JESS: If the Hakstol Effect is real, then Leaman will be a head coach in the NHL soon, and this would be as good a landing spot as any. He built Union College into a powerhouse, then left with the Dutchmen on the brink of greatness. Indeed, Leaman was a spectator two years ago when the program he built beat the Gophers for the 2014 NCAA title.
Leaman didn’t sulk. Instead, a year later, he guided Providence to its first NCAA crown, and had the Friars back in the NCAA playoffs this season as a No. 1 seed. He’s a hot property and is going to be a successful pro coach someday. I think he might be better off starting in the Midwest.
DAN: Can’t object too much here, as I think the world of Leaman as a coach. You can’t argue with the results either; the guy has turned two middle-of-the-road programs into national powers, both in a short amount of time.
He’s not my first NCAA choice (see below), but he’d probably be a close second.
JESS: Forever known as the guy picked after Mario Lemiuex in the 1984 draft, Muller had a great career as a player and has shown promise as a head coach. He got two-plus seasons with an undermanned Carolina team and finished exactly .500 (80-80-27). Muller’s reputation is that of a players’ coach, relating well to young players and veterans alike.
If the alleged rift in the Wild locker room between the kids and the veterans is real, Muller would be a perfect voice to try to bridge that gap.
DAN: Can’t argue with his credentials as a former player that suited up more than 1,300 times in the NHL. And one of the reasons he got canned in Carolina was because general manager Ron Francis was hired and wanted to bring in his own guy.
Undermanned or not, Muller lost 27 more games than he won with the Hurricanes. While he’s not the worst re-tread on the market, I think the Wild can do better.
JESS: Before last season’s Wild training camp began, Oates came to town to work with Zach Parise and a few notable others to provide some tips on how to run a more effective power play. It was a controversial move, and was seen by many as a shot at Yeo and his control over the team. That’s bad. Here’s what’s good: It totally worked, at least for a time, showing some that Oates knows how to get the most out of this team, at least on special teams.
Hiring Oates would be a signal that veterans like Parise and Ryan Suter have a lot of control over this franchise. But with nine years each left on their contracts, Parise and Suter will likely be here longer than the next coach, and the one after that, so why pretend they’re not at least helping run the show?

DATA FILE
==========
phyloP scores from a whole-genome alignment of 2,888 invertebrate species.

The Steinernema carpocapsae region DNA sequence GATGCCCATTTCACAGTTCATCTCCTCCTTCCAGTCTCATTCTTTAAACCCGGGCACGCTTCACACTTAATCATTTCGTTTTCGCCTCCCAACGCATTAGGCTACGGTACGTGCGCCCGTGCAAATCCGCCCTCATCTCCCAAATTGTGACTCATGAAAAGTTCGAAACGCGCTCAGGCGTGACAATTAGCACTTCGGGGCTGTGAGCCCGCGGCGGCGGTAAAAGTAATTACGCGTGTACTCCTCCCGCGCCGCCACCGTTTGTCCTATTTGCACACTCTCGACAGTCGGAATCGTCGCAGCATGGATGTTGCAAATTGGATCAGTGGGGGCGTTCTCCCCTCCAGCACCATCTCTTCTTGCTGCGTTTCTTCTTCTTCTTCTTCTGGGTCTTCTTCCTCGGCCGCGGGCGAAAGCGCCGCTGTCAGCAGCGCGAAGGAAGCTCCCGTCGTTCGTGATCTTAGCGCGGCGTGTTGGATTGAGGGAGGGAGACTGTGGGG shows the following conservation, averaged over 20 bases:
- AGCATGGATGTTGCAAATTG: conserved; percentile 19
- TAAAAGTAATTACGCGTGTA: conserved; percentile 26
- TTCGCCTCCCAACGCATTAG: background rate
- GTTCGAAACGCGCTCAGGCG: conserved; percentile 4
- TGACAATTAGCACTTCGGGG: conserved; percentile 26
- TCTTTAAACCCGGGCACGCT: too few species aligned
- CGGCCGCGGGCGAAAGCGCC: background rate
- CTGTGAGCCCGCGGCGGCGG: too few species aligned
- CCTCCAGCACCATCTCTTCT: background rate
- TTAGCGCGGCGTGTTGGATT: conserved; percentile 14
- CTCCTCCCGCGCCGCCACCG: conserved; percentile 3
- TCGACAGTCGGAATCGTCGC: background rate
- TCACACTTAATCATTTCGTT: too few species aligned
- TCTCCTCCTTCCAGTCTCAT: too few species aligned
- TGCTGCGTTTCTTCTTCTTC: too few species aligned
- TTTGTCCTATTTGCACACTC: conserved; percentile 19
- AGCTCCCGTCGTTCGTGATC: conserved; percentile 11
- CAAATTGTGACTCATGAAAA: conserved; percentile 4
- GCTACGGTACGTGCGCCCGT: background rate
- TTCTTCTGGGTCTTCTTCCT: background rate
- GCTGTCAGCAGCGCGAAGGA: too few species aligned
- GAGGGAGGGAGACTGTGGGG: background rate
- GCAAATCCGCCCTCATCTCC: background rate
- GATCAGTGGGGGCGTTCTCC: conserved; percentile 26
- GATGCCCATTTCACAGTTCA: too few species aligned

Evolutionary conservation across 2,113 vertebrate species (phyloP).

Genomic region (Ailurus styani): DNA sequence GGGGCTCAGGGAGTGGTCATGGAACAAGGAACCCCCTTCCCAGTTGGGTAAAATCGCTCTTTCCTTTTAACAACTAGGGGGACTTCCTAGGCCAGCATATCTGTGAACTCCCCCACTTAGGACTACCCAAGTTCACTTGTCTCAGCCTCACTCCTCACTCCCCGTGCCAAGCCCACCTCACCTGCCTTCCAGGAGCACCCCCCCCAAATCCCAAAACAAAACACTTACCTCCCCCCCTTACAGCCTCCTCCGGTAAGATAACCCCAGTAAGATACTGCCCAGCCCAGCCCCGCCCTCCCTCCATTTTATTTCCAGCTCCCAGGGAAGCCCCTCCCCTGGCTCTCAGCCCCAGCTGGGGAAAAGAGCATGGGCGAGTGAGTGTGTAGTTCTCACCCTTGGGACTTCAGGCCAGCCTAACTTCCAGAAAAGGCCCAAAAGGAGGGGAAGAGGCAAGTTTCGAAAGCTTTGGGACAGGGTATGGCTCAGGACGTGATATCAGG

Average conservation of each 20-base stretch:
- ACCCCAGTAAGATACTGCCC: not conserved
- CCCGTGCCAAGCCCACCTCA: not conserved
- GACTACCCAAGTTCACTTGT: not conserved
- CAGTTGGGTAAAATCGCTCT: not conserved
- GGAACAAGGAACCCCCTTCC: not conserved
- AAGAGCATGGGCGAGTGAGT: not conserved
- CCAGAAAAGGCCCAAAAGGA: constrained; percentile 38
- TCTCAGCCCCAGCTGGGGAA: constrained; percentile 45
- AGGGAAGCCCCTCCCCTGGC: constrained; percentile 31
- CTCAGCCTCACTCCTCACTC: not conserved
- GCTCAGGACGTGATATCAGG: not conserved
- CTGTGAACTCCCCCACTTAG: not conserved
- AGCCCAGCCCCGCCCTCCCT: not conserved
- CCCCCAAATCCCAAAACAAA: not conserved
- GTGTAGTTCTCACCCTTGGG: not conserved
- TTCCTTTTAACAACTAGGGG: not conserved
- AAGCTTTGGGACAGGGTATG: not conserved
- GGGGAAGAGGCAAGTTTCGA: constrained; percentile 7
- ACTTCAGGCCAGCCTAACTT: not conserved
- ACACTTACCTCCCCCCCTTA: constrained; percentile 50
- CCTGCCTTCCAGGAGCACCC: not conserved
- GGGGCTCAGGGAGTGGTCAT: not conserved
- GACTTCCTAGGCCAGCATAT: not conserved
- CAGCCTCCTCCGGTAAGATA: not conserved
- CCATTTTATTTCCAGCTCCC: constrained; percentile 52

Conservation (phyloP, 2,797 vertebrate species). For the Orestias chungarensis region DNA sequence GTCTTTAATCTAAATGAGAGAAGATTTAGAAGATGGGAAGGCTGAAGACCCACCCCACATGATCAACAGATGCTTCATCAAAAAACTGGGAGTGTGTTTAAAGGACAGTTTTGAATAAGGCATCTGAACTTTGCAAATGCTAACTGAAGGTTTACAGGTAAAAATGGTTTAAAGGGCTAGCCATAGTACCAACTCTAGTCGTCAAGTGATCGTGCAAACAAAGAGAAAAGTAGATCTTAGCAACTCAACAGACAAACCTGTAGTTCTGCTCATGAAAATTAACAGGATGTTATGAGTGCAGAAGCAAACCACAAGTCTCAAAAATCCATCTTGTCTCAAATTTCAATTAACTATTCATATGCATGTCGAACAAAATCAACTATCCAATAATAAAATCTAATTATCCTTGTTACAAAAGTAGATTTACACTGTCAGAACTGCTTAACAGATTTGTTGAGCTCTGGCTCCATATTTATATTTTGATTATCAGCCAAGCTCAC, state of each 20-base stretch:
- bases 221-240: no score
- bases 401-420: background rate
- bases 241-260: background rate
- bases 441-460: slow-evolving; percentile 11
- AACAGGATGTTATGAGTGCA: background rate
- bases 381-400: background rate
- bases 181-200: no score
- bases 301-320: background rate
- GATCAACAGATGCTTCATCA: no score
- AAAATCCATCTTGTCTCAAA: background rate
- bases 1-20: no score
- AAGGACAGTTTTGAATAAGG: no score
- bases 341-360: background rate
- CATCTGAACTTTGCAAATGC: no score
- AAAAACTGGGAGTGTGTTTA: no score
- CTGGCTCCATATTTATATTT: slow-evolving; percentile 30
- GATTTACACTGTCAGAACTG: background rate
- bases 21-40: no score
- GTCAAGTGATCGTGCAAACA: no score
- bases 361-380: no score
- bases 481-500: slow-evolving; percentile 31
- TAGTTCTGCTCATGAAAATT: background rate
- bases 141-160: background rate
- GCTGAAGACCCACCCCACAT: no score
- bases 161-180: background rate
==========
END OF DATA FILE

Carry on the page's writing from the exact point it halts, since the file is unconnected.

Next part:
DAN: Besides the public relations disaster this would be, this hire would basically admit that Fletcher has handed the reigns of the franchise to his two star players. Not exactly the best message to send to the rest of the group.
That, and Oates reportedly has no interest in getting back behind the bench. No, thanks.
DAN’S LIST (in alphabetical order)
DAN: The No. 1 candidate for me, and it’s not close.
Boudreau checks almost all the boxes for the Wild: He’s experienced, he’s a winner, he’s developed young talent, he’s worked well with veteran stars. And selfishly, he’s great with the media.
The knock on him is that he can’t win big games. The Ducks have lost their past four Game 7s, but in order to get to Game 7s, you have to make the playoffs consistently. Few have done that as well as Boudreau, who became the fastest NHL coach in history to 400 career victories earlier this season (663 games).
A guy like that doesn’t have that kind of regular season success and fail in the postseason forever, does he? Eventually he’s due to win, and if I’m Fletcher, I’d do everything I can to lock him up … yesterday.
JESS: Boudreau is a rock-solid choice, and a likely candidate here if a change is made. Unlike Yeo and Todd Richards, he is a cagey veteran and a far cry from the “young, hungry guy in his first NHL job.”
In my dealings with Boudreau, he’s been fantastic, and friends who worked and played for him in other places say great things. The rub is his struggles in the playoffs. In nine full seasons as a head coach, his teams have won their division eight times, and he’s been to the third round once.
If the Wild were to make the playoffs after a solid regular season and actually host their first game, that would be a nice change of pace. Just getting there is not going to be enough for the Minnesota fan base. Having games in June is going to be the expectation, and Boudreau has yet to prove he knows how to make that happen.